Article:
A fraction of malpractice lawsuits result in indemnity payouts.
The U.S. health system is pretty unique in many respects, and our love—hate relationship with medical malpractice is more unique than most amongst civilized nations. Physicians throughout the country pay large sums, depending on their specialty, to insure what is pretty inevitable—that some patient, at some time, will sue their practices for some reason related to malpractice.
A recent article in the New England Journal of Medicine [http://www.nejm.org/doi/full/10.1056/NEJMsa1012370 demonstrated that by age 65 years, 71% of physicians who practice in specialties like neurosurgery or thoracic-cardiovascular surgery will have faced at least one malpractice suit. Neurosurgeons face a 19.1% probability that they will be sued each year. In comparison, psychiatrists, pediatricians, and family physicians face no more than 5% risk of malpractice suits each year. Over the past 15 years, obstetricians/gynecologists have been in the news perhaps most often, because of the high threat of malpractice forcing some insurers in Florida, for example, to stop selling malpractice policies in the state. Indeed, of the nonsurgical specialties, Ob/Gyn ranks number 2 (behind gastroenterology) in terms of annual malpractice rates, at over 11% per year.
Whereas many suits are brought, a fraction result in indemnity payouts. The average annual risk of a malpractice claim against any physician is 7.4%, according to these authors from Harvard University, RAND Corporation, the University of Southern California, and Massachusetts General Hospital; the average risk of a claim leading to payment is 1.6%. The mean payout is $274,887 in these cases.
What are the cost implications in the healthcare system? It is hard to tell. Medical tort reform has been on the discussion table for 25 years, yet the federal legislatures, with a high proportion of attorneys serving as representatives and as senators, has been unable to bring any meaningful proposals into health reform legislation. State capitals have taken action, like Texas and California, by instituting rigid caps on punitive damages (to $250,000), but the health costs in these states have risen just as quickly as in states without damage caps.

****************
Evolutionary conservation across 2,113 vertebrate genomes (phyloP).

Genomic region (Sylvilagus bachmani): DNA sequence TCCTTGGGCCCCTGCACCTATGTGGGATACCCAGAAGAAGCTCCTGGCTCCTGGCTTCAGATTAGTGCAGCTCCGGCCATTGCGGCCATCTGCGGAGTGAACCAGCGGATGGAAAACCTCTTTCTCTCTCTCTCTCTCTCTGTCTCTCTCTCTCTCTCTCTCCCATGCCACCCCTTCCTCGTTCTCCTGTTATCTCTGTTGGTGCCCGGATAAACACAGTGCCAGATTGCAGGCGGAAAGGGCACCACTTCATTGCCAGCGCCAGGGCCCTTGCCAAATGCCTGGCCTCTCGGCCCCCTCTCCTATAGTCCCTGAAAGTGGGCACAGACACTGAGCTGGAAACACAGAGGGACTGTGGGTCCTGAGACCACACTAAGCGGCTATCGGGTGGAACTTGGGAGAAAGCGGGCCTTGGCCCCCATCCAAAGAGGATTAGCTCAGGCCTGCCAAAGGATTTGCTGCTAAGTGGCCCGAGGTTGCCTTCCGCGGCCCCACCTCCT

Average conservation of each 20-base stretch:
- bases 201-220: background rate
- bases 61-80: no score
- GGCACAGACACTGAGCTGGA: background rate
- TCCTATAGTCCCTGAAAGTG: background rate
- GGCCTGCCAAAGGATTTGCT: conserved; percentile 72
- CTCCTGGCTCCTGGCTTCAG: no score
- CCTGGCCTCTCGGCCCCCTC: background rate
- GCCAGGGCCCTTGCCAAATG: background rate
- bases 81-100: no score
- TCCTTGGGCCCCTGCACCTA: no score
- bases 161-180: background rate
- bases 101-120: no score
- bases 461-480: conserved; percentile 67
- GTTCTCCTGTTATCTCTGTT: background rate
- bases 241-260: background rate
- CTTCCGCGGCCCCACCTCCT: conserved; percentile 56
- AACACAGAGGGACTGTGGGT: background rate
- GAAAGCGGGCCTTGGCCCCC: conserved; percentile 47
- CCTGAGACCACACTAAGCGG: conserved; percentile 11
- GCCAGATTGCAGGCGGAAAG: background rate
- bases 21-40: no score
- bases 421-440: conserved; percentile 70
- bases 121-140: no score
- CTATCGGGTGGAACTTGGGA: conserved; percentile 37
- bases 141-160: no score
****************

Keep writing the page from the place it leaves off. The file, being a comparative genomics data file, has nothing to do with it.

Concerns do exist over how medical malpractice influences costs in other ways. For instance, the use of unnecessary, duplicative testing has been blamed on worries over malpractice—i.e., “defensive medicine.” Consider the patient who enters the emergency room (ER) complaining of severe head pain: The ER physician believes strongly that based on the patient’s history and medications, an acute migraine attack is the likely cause. However, he or she prescribes a computed tomography scan to be absolutely sure a more insidious problem is not the cause. The only problem is that by some studies, the practice of defensive medicine—though wasteful—is not all that prevalent.
The real, built-in cost of malpractice is in physician overhead. For the clinician, malpractice insurance is a cost of doing business. A malpractice claim is for some, an unenviable rite of passage into the business of medicine. In specialties with relatively high malpractice rates, it drives up the price that physicians and surgeons need to charge to survive. This can make quite an impact on doctors’ minds when they negotiate their network contracts with health plans.